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What are the requirements for divorce in Maryland?

In Maryland, your marriage must meet certain requirements before you can get an absolute divorce. Although there are requirements for a limited divorce as well, only an absolute divorce will completely sever your marriage or allow you to remarry. To get an absolute divorce, your situation must include an appropriate residency, a recognized ground for divorce and the appropriate waiting period.


Typically, either you or your spouse must have been a resident of Maryland for at least a year to meet the residency requirement for divorce. Alternatively, you may file for divorce in Maryland if the grounds for your divorce happened in the state. If you are seeking divorce on the grounds of insanity, there is a greater residency requirement. In that situation you must have been a resident for at least two years.

Grounds for divorce

In addition to meeting the residency requirement, you must have at least one legal reason for getting a divorce, which is also called a ground for divorce. Maryland recognizes eight grounds for divorce, including the following:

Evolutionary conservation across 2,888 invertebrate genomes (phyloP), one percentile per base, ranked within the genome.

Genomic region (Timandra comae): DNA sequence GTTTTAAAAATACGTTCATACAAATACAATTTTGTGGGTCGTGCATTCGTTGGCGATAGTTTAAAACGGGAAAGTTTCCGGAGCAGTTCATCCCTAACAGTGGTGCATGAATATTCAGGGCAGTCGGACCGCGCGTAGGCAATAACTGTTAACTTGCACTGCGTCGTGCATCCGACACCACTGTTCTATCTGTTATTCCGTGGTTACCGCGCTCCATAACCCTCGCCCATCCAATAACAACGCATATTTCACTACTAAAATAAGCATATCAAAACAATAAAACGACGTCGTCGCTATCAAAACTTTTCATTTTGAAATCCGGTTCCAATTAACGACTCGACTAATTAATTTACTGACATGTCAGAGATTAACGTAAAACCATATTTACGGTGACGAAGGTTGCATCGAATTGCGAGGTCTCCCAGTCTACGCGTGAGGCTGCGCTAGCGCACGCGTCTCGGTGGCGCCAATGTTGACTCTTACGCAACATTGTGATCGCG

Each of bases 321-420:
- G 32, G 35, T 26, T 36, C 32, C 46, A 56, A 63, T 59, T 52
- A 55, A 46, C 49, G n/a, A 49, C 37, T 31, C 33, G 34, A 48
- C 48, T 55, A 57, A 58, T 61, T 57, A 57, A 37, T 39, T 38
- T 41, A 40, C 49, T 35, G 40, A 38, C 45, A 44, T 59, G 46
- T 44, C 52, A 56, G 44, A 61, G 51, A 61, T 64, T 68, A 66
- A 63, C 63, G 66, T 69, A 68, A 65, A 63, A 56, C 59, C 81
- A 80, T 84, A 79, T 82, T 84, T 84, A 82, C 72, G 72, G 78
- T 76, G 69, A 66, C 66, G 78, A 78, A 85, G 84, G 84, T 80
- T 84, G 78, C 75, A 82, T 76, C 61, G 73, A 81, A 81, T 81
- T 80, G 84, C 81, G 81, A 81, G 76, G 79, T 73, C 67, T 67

• Adultery is considered a fault ground for divorce when a spouse chooses to have sex with someone other than the person to whom he or she is married.
  • Desertion is when a spouse leaves the home for at least 12 months with or without a justified reason and is considered a fault ground for divorce.
  • Voluntary separation can be used as a ground for divorce when both spouses agree to separate and have lived in separate homes for at least 12 months.
  • Two-year separation requires the spouses to have lived in separate homes for at least two years, but unlike a voluntary separation, the spouses do not need to create a separation agreement.
  • Cruelty of treatment is a fault ground for divorce, which typically involves one spouse causing or threatening bodily harm to the other.
  • Excessively vicious conduct involves extreme acts of domestic violence committed against a spouse or a child and is a fault ground for divorce.
  • Conviction of a crime can be a ground for divorce when one spouse receives a jail sentence of over three years or an indeterminate sentence, but the incarcerated spouse must have served 12 months of the sentence before the other spouse can file for divorce.
  • Insanity can be a ground for divorce if one spouse has been confined to an institution for at least three years and at least two psychiatrists are willing to testify that the insanity is permanently incurable.

Waiting period

In most cases, a couple must wait at least 12 months after the offending act before filing for an absolute divorce. However, if the ground for divorce is adultery, cruelty of treatment or excessively vicious conduct, a divorce can be filed with no waiting period.

While the process of ending a marriage can be an emotional experience, it is sometimes the right decision. If you are contemplating divorce, it is important to understand what the requirements are, so you can make the best decisions for your situation.

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